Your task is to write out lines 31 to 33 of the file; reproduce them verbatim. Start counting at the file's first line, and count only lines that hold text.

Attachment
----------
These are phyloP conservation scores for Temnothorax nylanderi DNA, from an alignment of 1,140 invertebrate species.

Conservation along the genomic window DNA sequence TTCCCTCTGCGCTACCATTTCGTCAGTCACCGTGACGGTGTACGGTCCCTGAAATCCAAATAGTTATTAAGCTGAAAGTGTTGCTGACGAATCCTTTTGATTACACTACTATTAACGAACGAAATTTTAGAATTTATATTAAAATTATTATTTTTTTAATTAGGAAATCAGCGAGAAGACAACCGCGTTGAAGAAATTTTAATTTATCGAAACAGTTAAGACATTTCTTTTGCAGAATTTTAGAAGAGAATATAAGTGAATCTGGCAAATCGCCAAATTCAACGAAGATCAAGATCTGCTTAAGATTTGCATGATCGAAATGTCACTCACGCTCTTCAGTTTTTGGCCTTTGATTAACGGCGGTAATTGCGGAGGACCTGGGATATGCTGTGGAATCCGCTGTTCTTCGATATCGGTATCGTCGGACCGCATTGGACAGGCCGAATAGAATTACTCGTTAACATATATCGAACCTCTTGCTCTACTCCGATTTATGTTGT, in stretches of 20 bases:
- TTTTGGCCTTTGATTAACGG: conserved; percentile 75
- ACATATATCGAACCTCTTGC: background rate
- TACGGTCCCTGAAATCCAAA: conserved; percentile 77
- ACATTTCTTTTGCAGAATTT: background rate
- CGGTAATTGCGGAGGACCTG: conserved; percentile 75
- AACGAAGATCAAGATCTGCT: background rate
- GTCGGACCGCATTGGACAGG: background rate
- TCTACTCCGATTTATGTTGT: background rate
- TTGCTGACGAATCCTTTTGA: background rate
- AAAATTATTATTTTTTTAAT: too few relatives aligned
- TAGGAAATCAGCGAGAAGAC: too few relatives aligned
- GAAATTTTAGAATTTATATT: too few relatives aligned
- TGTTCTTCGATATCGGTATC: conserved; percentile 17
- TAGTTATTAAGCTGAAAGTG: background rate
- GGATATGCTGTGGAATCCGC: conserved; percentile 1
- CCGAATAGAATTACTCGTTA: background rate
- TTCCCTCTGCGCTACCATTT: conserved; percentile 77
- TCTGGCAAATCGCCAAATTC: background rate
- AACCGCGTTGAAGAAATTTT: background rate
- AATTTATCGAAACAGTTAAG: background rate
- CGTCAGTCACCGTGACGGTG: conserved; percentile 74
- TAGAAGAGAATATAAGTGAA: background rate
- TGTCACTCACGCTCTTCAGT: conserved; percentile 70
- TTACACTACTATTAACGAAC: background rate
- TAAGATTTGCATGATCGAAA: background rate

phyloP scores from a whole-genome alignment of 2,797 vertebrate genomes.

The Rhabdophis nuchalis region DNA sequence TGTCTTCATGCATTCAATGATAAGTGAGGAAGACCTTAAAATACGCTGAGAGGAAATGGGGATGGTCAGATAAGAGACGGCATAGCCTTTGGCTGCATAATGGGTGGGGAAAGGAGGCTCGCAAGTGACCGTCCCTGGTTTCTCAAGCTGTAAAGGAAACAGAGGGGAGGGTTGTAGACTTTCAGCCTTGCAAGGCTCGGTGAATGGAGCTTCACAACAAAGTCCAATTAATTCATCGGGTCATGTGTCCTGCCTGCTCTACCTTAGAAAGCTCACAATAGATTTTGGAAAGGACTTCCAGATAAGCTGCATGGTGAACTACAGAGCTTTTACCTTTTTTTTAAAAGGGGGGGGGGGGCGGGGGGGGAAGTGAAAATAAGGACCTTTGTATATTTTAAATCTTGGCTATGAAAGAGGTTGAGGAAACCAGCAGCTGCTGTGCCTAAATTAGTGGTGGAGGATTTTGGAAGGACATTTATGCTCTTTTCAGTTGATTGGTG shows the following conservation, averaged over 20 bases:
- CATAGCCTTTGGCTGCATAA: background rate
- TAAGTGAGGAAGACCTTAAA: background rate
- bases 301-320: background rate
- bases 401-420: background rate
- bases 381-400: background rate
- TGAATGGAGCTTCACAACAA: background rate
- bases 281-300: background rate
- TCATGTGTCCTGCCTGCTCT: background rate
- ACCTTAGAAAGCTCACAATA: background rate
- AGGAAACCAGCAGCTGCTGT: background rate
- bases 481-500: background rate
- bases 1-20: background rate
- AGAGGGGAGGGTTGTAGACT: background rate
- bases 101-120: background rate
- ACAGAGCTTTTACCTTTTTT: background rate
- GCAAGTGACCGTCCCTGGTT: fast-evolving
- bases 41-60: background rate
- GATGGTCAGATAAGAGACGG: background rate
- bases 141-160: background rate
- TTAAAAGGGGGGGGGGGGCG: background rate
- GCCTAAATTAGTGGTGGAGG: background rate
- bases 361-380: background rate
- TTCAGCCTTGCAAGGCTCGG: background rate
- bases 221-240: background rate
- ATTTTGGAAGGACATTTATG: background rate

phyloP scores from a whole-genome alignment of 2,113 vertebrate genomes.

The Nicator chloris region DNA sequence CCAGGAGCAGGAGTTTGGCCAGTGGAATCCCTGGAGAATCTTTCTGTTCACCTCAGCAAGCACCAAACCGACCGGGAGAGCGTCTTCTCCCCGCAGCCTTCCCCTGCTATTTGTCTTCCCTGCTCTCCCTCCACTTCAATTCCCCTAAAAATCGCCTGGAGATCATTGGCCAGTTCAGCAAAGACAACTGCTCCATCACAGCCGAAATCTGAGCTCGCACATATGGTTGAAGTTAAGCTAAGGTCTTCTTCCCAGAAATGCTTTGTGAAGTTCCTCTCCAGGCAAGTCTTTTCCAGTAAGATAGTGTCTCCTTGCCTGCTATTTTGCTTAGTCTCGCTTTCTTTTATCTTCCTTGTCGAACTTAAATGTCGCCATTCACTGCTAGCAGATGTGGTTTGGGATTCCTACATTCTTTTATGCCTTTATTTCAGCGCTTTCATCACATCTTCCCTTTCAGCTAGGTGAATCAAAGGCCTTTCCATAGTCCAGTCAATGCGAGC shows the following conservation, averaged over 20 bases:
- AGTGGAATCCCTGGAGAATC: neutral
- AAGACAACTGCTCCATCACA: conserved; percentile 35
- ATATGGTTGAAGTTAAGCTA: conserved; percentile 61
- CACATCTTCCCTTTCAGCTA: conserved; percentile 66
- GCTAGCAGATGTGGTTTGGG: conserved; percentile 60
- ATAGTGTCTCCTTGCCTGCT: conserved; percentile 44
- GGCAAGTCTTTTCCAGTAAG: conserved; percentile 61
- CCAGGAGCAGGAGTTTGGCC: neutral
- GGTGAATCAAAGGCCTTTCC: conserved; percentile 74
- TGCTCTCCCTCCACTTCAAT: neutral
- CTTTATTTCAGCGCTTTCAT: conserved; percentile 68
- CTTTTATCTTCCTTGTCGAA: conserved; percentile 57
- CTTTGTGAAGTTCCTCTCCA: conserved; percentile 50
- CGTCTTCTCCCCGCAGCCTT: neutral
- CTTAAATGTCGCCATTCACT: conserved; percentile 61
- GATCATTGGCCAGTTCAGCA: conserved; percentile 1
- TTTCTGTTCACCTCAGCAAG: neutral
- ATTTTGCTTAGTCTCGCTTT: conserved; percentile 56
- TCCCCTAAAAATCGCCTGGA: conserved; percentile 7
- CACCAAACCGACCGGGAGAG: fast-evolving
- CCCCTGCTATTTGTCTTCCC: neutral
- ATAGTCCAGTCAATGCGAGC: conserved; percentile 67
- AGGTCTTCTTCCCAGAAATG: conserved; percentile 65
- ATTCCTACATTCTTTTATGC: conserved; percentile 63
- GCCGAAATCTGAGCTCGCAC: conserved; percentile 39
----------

- TAAGTGAGGAAGACCTTAAA: background rate
- bases 301-320: background rate
- bases 401-420: background rate